Circle has launched a cross-chain USDC transfer protocol for Ethereum.
On the sending chain, the new protocol destroys coins and mints new ones on the receiving chain.
According to an April 26 release, Circle, the originator of US Dollar Coin, has launched a mainnet protocol that allows users to move USDC between Ethereum and Avalanche. Avalanche customers who had USDC on Ethereum previously had to deposit their coins with a Circle partner or utilise a third-party bridge to transfer their USDC from one network to the other. This requirement for USDC bridges looks to be eliminated by the new Cross-Chain Transfer Protocol (CCTP).
On April 13, the team posted a video demonstrating how the new protocol works. It does not lock tokens delivered to its contract, unlike a regular bridge. Instead, it destroys them altogether and creates new tokens on the receiving network. Users can easily redeem these new tokens for bank deposits by depositing them with Circle or its partners.
According to the statement, the team expects CCTP to alleviate the problem of fragmentation in the Web3 ecosystem. There are already several unauthorised versions of USDC floating around on various networks, the majority of them are the result of tokens on one network being bridged to another. Now that there is a formal means to transfer coins from one network to another, the company anticipates that unauthorised copies will gradually reduce in popularity, making the token less confusing to use.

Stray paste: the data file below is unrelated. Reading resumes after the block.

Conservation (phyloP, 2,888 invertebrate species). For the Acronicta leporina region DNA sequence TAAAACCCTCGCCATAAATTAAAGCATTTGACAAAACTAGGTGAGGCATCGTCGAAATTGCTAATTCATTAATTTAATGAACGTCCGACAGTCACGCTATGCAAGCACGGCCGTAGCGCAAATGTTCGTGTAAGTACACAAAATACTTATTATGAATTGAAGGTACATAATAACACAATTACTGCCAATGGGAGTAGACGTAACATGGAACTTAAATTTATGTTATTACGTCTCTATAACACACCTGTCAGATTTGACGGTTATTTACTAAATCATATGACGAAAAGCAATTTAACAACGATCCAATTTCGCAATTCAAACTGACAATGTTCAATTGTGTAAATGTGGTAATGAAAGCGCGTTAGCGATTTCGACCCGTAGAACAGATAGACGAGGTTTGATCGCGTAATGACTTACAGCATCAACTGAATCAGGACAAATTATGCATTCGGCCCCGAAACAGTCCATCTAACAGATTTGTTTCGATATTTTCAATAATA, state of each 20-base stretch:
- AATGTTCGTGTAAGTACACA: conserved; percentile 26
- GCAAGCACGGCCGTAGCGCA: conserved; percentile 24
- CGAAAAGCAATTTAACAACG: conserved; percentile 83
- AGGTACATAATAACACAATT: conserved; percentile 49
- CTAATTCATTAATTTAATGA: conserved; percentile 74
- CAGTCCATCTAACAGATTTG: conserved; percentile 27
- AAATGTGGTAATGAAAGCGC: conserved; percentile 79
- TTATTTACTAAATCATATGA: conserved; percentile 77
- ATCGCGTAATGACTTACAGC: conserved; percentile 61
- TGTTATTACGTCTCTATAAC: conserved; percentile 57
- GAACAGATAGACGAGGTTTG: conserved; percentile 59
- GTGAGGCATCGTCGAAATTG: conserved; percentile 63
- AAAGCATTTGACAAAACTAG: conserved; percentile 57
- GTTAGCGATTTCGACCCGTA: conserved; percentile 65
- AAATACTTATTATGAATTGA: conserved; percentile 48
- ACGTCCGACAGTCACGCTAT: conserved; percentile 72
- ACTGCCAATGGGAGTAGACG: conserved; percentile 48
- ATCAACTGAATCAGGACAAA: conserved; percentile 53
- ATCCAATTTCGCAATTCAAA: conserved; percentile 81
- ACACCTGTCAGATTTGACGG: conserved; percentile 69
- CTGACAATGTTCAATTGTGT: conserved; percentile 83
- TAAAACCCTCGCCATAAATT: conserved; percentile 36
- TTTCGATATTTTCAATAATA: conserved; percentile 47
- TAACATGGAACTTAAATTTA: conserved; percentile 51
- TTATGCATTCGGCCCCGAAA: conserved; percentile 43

Many of the largest cross-chain protocols, including Celer, Hyperlane, LayerZero, LI.FI, MetaMask, Wormhole, and others, have already pledged to use CCTP in the future, according to the team.
Circle’s vice president of product, Joao Reginatto, believes the new protocol would boost liquidity and capital efficiency in decentralised finance: Developers can use CCTP to ease the user experience, and users can be confident that they are always transacting with a highly liquid, safe, and fungible asset in native USDC.
Circle’s USDC is a fiat-backed stablecoin. According to the firm, each USDC token is backed dollar for dollar in its reserves. Users can generate USDC by creating an account and depositing money with Circle or one of its partners, such as Coinbase. After that, customers can receive the coin on a variety of networks, including Ethereum, Avalanche, Stellar, and Polkadot.
Over the last few years, bridge hacks have cost users billions of dollars in USDC and other cryptocurrencies, as attackers have regularly worked out how to take locked funds from bridge contracts and leave their copies on the receiving network with no support. As digital assets grow increasingly common, developers are left wondering how to safeguard bridges for future usage.